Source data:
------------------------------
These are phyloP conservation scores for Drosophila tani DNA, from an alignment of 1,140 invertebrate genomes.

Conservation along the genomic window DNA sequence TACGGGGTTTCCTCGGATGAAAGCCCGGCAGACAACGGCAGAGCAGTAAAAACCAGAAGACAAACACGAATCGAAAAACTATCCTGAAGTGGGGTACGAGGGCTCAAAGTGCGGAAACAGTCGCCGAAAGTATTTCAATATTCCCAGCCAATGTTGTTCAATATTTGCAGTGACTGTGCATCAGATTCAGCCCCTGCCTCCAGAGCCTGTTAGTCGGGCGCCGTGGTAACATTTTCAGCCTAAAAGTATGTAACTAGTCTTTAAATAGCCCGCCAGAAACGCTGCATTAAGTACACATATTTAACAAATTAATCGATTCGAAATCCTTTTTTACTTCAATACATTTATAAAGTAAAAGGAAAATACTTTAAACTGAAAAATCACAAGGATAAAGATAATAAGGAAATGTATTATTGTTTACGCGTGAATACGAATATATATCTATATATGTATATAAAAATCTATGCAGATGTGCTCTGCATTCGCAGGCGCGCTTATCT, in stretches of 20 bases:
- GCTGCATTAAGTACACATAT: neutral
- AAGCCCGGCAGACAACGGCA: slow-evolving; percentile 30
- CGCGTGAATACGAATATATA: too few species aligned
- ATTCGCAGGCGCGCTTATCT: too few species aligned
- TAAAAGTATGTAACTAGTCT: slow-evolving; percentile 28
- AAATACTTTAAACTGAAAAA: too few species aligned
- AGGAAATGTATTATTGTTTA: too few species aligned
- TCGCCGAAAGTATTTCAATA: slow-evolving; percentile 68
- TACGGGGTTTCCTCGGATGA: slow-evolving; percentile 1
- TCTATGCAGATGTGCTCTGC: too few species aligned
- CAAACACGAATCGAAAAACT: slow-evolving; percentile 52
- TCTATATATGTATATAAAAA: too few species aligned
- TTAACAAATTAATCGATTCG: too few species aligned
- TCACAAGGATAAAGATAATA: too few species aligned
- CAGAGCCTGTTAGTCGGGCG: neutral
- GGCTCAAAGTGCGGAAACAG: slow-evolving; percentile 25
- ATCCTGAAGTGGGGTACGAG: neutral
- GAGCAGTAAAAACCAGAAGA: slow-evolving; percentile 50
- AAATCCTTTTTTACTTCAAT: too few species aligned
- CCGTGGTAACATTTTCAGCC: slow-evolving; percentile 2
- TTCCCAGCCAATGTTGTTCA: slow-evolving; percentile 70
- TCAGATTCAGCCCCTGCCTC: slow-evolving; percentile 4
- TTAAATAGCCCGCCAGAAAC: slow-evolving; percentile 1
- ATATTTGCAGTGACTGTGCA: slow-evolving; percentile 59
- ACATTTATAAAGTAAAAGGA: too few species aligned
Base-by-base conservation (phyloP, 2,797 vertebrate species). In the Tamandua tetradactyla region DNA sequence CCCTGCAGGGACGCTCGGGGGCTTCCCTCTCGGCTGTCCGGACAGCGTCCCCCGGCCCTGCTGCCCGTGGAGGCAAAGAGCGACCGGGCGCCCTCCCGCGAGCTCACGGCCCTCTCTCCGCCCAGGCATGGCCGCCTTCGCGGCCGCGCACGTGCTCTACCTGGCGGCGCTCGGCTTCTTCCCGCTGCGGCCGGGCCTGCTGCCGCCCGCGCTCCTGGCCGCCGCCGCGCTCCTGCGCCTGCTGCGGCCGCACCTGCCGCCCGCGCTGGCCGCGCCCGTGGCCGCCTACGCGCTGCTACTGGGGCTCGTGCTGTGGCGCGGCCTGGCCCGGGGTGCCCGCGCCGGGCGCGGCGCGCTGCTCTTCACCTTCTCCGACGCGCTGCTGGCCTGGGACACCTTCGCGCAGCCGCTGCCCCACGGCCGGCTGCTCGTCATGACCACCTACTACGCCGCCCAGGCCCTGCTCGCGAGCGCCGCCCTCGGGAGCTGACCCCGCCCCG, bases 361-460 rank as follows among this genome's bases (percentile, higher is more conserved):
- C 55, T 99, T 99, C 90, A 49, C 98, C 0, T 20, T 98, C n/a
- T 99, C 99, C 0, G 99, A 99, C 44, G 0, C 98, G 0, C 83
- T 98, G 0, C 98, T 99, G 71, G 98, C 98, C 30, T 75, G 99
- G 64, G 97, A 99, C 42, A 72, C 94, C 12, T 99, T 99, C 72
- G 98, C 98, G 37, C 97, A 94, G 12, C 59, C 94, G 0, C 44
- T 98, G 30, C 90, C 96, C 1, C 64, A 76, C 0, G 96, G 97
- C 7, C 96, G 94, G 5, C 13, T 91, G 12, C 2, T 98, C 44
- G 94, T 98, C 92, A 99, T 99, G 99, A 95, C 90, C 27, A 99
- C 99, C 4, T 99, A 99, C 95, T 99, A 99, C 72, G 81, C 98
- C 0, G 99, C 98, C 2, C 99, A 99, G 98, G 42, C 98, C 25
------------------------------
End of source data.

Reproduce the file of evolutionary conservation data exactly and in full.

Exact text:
These are phyloP conservation scores for Drosophila tani DNA, from an alignment of 1,140 invertebrate genomes.

Conservation along the genomic window DNA sequence TACGGGGTTTCCTCGGATGAAAGCCCGGCAGACAACGGCAGAGCAGTAAAAACCAGAAGACAAACACGAATCGAAAAACTATCCTGAAGTGGGGTACGAGGGCTCAAAGTGCGGAAACAGTCGCCGAAAGTATTTCAATATTCCCAGCCAATGTTGTTCAATATTTGCAGTGACTGTGCATCAGATTCAGCCCCTGCCTCCAGAGCCTGTTAGTCGGGCGCCGTGGTAACATTTTCAGCCTAAAAGTATGTAACTAGTCTTTAAATAGCCCGCCAGAAACGCTGCATTAAGTACACATATTTAACAAATTAATCGATTCGAAATCCTTTTTTACTTCAATACATTTATAAAGTAAAAGGAAAATACTTTAAACTGAAAAATCACAAGGATAAAGATAATAAGGAAATGTATTATTGTTTACGCGTGAATACGAATATATATCTATATATGTATATAAAAATCTATGCAGATGTGCTCTGCATTCGCAGGCGCGCTTATCT, in stretches of 20 bases:
- GCTGCATTAAGTACACATAT: neutral
- AAGCCCGGCAGACAACGGCA: slow-evolving; percentile 30
- CGCGTGAATACGAATATATA: too few species aligned
- ATTCGCAGGCGCGCTTATCT: too few species aligned
- TAAAAGTATGTAACTAGTCT: slow-evolving; percentile 28
- AAATACTTTAAACTGAAAAA: too few species aligned
- AGGAAATGTATTATTGTTTA: too few species aligned
- TCGCCGAAAGTATTTCAATA: slow-evolving; percentile 68
- TACGGGGTTTCCTCGGATGA: slow-evolving; percentile 1
- TCTATGCAGATGTGCTCTGC: too few species aligned
- CAAACACGAATCGAAAAACT: slow-evolving; percentile 52
- TCTATATATGTATATAAAAA: too few species aligned
- TTAACAAATTAATCGATTCG: too few species aligned
- TCACAAGGATAAAGATAATA: too few species aligned
- CAGAGCCTGTTAGTCGGGCG: neutral
- GGCTCAAAGTGCGGAAACAG: slow-evolving; percentile 25
- ATCCTGAAGTGGGGTACGAG: neutral
- GAGCAGTAAAAACCAGAAGA: slow-evolving; percentile 50
- AAATCCTTTTTTACTTCAAT: too few species aligned
- CCGTGGTAACATTTTCAGCC: slow-evolving; percentile 2
- TTCCCAGCCAATGTTGTTCA: slow-evolving; percentile 70
- TCAGATTCAGCCCCTGCCTC: slow-evolving; percentile 4
- TTAAATAGCCCGCCAGAAAC: slow-evolving; percentile 1
- ATATTTGCAGTGACTGTGCA: slow-evolving; percentile 59
- ACATTTATAAAGTAAAAGGA: too few species aligned
Base-by-base conservation (phyloP, 2,797 vertebrate species). In the Tamandua tetradactyla region DNA sequence CCCTGCAGGGACGCTCGGGGGCTTCCCTCTCGGCTGTCCGGACAGCGTCCCCCGGCCCTGCTGCCCGTGGAGGCAAAGAGCGACCGGGCGCCCTCCCGCGAGCTCACGGCCCTCTCTCCGCCCAGGCATGGCCGCCTTCGCGGCCGCGCACGTGCTCTACCTGGCGGCGCTCGGCTTCTTCCCGCTGCGGCCGGGCCTGCTGCCGCCCGCGCTCCTGGCCGCCGCCGCGCTCCTGCGCCTGCTGCGGCCGCACCTGCCGCCCGCGCTGGCCGCGCCCGTGGCCGCCTACGCGCTGCTACTGGGGCTCGTGCTGTGGCGCGGCCTGGCCCGGGGTGCCCGCGCCGGGCGCGGCGCGCTGCTCTTCACCTTCTCCGACGCGCTGCTGGCCTGGGACACCTTCGCGCAGCCGCTGCCCCACGGCCGGCTGCTCGTCATGACCACCTACTACGCCGCCCAGGCCCTGCTCGCGAGCGCCGCCCTCGGGAGCTGACCCCGCCCCG, bases 361-460 rank as follows among this genome's bases (percentile, higher is more conserved):
- C 55, T 99, T 99, C 90, A 49, C 98, C 0, T 20, T 98, C n/a
- T 99, C 99, C 0, G 99, A 99, C 44, G 0, C 98, G 0, C 83
- T 98, G 0, C 98, T 99, G 71, G 98, C 98, C 30, T 75, G 99
- G 64, G 97, A 99, C 42, A 72, C 94, C 12, T 99, T 99, C 72
- G 98, C 98, G 37, C 97, A 94, G 12, C 59, C 94, G 0, C 44
- T 98, G 30, C 90, C 96, C 1, C 64, A 76, C 0, G 96, G 97
- C 7, C 96, G 94, G 5, C 13, T 91, G 12, C 2, T 98, C 44
- G 94, T 98, C 92, A 99, T 99, G 99, A 95, C 90, C 27, A 99
- C 99, C 4, T 99, A 99, C 95, T 99, A 99, C 72, G 81, C 98
- C 0, G 99, C 98, C 2, C 99, A 99, G 98, G 42, C 98, C 25